What’s more, the lack of competition left the ratings agencies unable to detect their own inadequacies. A properly functioning market process might have revealed important information about the quality of ratings to the agencies, the same way market processes tell the makers of mobile phones that they should incorporate touch screens in their smart phones. The market is a discovery process.
The rules that created barriers to entry in the ratings business also create barriers to discovering important information. They shut down the discovery process of the market. It wasn’t just that the agencies weren’t incentivized to improve their ratings—they were blind-folded and prevented from understand their own errors. They had models and expertise to rely upon, but those can go only so far without a robust market process keeping everyone on their toes.
Even today, the ratings agencies do not seem to appreciate the effect that the barriers to entry had in crippling their business. In their testimony to the Commission today, many of the witnesses insisted that Moody’s sought to provide the best credit opinions possible with the information then available. There was no recognition that their oligopolistic status—which has provided them with decades of profits—was the reason they could not detect that they were doing such a poor job.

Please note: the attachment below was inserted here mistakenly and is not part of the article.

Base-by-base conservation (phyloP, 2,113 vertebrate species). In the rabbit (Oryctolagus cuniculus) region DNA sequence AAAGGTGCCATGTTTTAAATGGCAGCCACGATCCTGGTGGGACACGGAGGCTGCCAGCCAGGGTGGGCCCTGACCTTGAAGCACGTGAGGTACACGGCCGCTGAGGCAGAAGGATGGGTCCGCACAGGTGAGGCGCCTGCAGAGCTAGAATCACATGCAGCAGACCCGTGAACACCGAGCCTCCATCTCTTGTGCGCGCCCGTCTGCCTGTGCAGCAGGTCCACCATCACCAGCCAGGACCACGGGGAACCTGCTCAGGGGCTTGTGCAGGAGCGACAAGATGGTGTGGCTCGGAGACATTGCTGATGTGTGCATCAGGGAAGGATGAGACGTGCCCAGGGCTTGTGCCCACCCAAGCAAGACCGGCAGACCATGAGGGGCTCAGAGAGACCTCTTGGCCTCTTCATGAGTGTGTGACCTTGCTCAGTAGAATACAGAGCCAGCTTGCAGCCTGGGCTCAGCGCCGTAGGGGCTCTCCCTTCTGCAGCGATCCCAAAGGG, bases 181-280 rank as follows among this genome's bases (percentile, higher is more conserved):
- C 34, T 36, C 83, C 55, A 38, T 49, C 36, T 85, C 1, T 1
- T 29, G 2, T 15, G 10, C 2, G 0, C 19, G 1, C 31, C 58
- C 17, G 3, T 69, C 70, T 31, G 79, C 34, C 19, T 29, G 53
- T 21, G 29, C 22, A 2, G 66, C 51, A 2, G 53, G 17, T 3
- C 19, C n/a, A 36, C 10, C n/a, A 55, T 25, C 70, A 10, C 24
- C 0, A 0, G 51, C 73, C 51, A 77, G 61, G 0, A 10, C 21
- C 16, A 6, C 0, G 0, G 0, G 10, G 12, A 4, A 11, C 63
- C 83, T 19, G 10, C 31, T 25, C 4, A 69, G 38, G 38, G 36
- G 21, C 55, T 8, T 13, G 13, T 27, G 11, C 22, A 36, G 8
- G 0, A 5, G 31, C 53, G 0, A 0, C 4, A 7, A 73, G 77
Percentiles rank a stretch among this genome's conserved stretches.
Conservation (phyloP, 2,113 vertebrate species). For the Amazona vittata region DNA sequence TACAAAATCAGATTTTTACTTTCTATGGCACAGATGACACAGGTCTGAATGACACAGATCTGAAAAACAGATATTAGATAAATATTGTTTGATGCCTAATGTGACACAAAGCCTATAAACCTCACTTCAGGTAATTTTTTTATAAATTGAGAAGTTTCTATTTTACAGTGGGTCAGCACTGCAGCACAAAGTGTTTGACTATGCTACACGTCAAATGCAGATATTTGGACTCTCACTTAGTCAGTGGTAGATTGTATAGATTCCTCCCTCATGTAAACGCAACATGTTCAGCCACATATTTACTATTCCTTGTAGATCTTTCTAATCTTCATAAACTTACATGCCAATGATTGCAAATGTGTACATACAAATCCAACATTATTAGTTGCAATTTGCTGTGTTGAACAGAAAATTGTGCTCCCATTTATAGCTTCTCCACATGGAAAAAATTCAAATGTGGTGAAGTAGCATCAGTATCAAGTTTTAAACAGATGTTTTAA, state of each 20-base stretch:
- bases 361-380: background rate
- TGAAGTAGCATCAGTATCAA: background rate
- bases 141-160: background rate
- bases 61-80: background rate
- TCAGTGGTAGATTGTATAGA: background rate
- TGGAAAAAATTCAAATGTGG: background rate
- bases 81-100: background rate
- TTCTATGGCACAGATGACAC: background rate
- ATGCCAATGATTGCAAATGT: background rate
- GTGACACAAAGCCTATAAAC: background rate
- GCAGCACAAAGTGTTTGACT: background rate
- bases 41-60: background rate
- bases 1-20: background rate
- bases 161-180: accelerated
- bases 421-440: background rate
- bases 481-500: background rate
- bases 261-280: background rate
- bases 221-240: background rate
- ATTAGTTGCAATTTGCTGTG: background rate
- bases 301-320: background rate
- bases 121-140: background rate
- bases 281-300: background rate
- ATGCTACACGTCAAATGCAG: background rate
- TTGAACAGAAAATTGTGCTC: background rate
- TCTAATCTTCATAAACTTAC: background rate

But the stymieing of market processes doesn’t explain why outside investors—especially our most sophisticated financial institutions—relied so heavily on the ratings agencies to gauge risk.
After all, the inefficiencies of monopolies have been well-known for quite some time. And the barriers to entry in the ratings business were readily apparent. Why did so many banks continue to rely on ratings agencies despite the obvious deficiencies? And why did this cause a crisis only recently, when the barrier to entry has been in place since the 1970s?
The answer seems to lie with a still obscure regulation adopted by the Federal Reserve, the FDIC, the Office of the Comptroller of the Currency, and the Office of Thrift Supervision in 2001. The regulation—which is known as the Recourse Rule—set down the amount of capital banks have to set aside against different kinds of assets.
Unfortunately, it incorporated credit ratings to judge how much capital a bank should set aside.
This means that the government essentially mandated that banks outsource their evaluation of risk to the ratings agencies. One of the witnesses, former Moody’s employee turned whistler blower Eric Kolchinsky, pointed this out in his testimony.
“Not only did private investors outsource their risk management to ratings agencies, but the government did as well….For structured finance instruments, capital rules directly relied (and still rely) on the ratings agencies. The higher the rating, the less money a bank is required to set aside for any given instrument,” Kolchinsky told the Commission.
A few questions came up today about the role of regulations but the subject seemed largely lost on the panel.
It shouldn’t be lost. Setting aside money for capital reserves is costly for banks. Every dollar used to satisfy capital requirements is a dollar which the bank cannot lend out, which mean it doesn’t earn interest. It is “dead money.” The Recourse Rule allowed banks to keep more of their capital “alive” for lending and investing—so long as they followed the ratings agency’s views of risk.